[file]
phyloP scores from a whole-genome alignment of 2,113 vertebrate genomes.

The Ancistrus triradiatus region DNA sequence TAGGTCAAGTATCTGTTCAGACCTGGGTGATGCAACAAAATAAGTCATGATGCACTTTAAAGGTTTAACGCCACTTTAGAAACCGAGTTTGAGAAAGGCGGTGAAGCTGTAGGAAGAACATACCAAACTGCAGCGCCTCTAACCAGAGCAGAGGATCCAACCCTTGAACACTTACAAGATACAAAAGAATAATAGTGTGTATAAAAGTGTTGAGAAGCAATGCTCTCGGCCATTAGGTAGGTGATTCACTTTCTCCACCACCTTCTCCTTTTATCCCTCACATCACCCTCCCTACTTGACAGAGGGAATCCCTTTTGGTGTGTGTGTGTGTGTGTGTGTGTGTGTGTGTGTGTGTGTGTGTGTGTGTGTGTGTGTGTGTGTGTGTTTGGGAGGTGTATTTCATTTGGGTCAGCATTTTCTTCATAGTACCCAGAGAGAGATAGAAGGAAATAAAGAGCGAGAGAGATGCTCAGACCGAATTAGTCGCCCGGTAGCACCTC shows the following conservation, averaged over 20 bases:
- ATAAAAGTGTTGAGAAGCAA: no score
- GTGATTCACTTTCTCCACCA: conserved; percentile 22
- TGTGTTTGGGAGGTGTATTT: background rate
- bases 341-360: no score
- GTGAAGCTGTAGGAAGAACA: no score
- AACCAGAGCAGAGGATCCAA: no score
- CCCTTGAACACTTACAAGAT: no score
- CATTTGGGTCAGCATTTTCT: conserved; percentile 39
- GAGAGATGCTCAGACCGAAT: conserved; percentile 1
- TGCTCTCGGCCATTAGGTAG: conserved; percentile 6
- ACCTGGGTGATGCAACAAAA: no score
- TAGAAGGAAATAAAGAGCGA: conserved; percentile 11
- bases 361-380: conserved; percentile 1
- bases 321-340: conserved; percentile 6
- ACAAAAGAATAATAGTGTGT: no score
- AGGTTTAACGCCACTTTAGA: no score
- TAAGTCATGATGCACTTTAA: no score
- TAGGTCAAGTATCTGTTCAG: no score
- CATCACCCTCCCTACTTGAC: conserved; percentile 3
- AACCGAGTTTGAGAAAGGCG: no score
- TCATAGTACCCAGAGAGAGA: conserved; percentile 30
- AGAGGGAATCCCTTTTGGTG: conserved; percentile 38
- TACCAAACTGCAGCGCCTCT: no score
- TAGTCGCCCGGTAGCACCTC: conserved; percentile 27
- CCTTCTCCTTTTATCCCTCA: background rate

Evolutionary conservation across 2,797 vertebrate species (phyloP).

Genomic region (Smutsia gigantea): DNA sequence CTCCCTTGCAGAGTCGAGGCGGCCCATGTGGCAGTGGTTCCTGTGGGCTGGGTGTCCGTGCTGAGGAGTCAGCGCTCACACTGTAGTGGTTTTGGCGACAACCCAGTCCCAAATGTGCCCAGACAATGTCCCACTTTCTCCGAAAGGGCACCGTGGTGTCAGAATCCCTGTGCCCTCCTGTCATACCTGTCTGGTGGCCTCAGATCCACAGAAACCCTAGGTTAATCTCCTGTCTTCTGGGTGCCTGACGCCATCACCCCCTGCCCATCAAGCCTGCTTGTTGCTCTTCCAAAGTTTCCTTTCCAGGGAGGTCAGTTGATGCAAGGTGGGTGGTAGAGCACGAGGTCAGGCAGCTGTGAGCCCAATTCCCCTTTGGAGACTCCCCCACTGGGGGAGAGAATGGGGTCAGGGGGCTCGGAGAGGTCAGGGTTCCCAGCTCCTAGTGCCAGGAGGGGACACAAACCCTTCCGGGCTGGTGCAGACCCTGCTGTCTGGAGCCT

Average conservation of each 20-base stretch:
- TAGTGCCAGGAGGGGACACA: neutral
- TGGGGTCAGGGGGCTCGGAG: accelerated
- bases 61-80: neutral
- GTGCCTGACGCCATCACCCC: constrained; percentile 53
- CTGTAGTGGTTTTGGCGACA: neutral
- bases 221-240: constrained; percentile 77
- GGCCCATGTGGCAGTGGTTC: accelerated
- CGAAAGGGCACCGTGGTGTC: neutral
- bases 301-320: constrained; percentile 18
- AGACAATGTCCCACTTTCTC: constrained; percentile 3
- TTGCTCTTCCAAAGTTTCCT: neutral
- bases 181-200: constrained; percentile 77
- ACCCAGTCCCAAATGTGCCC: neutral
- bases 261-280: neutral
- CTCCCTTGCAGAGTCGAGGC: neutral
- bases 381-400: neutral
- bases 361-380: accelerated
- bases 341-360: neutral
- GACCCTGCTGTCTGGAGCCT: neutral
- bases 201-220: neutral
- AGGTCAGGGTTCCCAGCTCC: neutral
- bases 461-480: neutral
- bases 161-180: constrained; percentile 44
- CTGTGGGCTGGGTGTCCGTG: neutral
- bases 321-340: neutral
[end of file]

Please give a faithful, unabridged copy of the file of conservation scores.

phyloP scores from a whole-genome alignment of 2,113 vertebrate genomes.

The Ancistrus triradiatus region DNA sequence TAGGTCAAGTATCTGTTCAGACCTGGGTGATGCAACAAAATAAGTCATGATGCACTTTAAAGGTTTAACGCCACTTTAGAAACCGAGTTTGAGAAAGGCGGTGAAGCTGTAGGAAGAACATACCAAACTGCAGCGCCTCTAACCAGAGCAGAGGATCCAACCCTTGAACACTTACAAGATACAAAAGAATAATAGTGTGTATAAAAGTGTTGAGAAGCAATGCTCTCGGCCATTAGGTAGGTGATTCACTTTCTCCACCACCTTCTCCTTTTATCCCTCACATCACCCTCCCTACTTGACAGAGGGAATCCCTTTTGGTGTGTGTGTGTGTGTGTGTGTGTGTGTGTGTGTGTGTGTGTGTGTGTGTGTGTGTGTGTGTGTGTGTTTGGGAGGTGTATTTCATTTGGGTCAGCATTTTCTTCATAGTACCCAGAGAGAGATAGAAGGAAATAAAGAGCGAGAGAGATGCTCAGACCGAATTAGTCGCCCGGTAGCACCTC shows the following conservation, averaged over 20 bases:
- ATAAAAGTGTTGAGAAGCAA: no score
- GTGATTCACTTTCTCCACCA: conserved; percentile 22
- TGTGTTTGGGAGGTGTATTT: background rate
- bases 341-360: no score
- GTGAAGCTGTAGGAAGAACA: no score
- AACCAGAGCAGAGGATCCAA: no score
- CCCTTGAACACTTACAAGAT: no score
- CATTTGGGTCAGCATTTTCT: conserved; percentile 39
- GAGAGATGCTCAGACCGAAT: conserved; percentile 1
- TGCTCTCGGCCATTAGGTAG: conserved; percentile 6
- ACCTGGGTGATGCAACAAAA: no score
- TAGAAGGAAATAAAGAGCGA: conserved; percentile 11
- bases 361-380: conserved; percentile 1
- bases 321-340: conserved; percentile 6
- ACAAAAGAATAATAGTGTGT: no score
- AGGTTTAACGCCACTTTAGA: no score
- TAAGTCATGATGCACTTTAA: no score
- TAGGTCAAGTATCTGTTCAG: no score
- CATCACCCTCCCTACTTGAC: conserved; percentile 3
- AACCGAGTTTGAGAAAGGCG: no score
- TCATAGTACCCAGAGAGAGA: conserved; percentile 30
- AGAGGGAATCCCTTTTGGTG: conserved; percentile 38
- TACCAAACTGCAGCGCCTCT: no score
- TAGTCGCCCGGTAGCACCTC: conserved; percentile 27
- CCTTCTCCTTTTATCCCTCA: background rate

Evolutionary conservation across 2,797 vertebrate species (phyloP).

Genomic region (Smutsia gigantea): DNA sequence CTCCCTTGCAGAGTCGAGGCGGCCCATGTGGCAGTGGTTCCTGTGGGCTGGGTGTCCGTGCTGAGGAGTCAGCGCTCACACTGTAGTGGTTTTGGCGACAACCCAGTCCCAAATGTGCCCAGACAATGTCCCACTTTCTCCGAAAGGGCACCGTGGTGTCAGAATCCCTGTGCCCTCCTGTCATACCTGTCTGGTGGCCTCAGATCCACAGAAACCCTAGGTTAATCTCCTGTCTTCTGGGTGCCTGACGCCATCACCCCCTGCCCATCAAGCCTGCTTGTTGCTCTTCCAAAGTTTCCTTTCCAGGGAGGTCAGTTGATGCAAGGTGGGTGGTAGAGCACGAGGTCAGGCAGCTGTGAGCCCAATTCCCCTTTGGAGACTCCCCCACTGGGGGAGAGAATGGGGTCAGGGGGCTCGGAGAGGTCAGGGTTCCCAGCTCCTAGTGCCAGGAGGGGACACAAACCCTTCCGGGCTGGTGCAGACCCTGCTGTCTGGAGCCT

Average conservation of each 20-base stretch:
- TAGTGCCAGGAGGGGACACA: neutral
- TGGGGTCAGGGGGCTCGGAG: accelerated
- bases 61-80: neutral
- GTGCCTGACGCCATCACCCC: constrained; percentile 53
- CTGTAGTGGTTTTGGCGACA: neutral
- bases 221-240: constrained; percentile 77
- GGCCCATGTGGCAGTGGTTC: accelerated
- CGAAAGGGCACCGTGGTGTC: neutral
- bases 301-320: constrained; percentile 18
- AGACAATGTCCCACTTTCTC: constrained; percentile 3
- TTGCTCTTCCAAAGTTTCCT: neutral
- bases 181-200: constrained; percentile 77
- ACCCAGTCCCAAATGTGCCC: neutral
- bases 261-280: neutral
- CTCCCTTGCAGAGTCGAGGC: neutral
- bases 381-400: neutral
- bases 361-380: accelerated
- bases 341-360: neutral
- GACCCTGCTGTCTGGAGCCT: neutral
- bases 201-220: neutral
- AGGTCAGGGTTCCCAGCTCC: neutral
- bases 461-480: neutral
- bases 161-180: constrained; percentile 44
- CTGTGGGCTGGGTGTCCGTG: neutral
- bases 321-340: neutral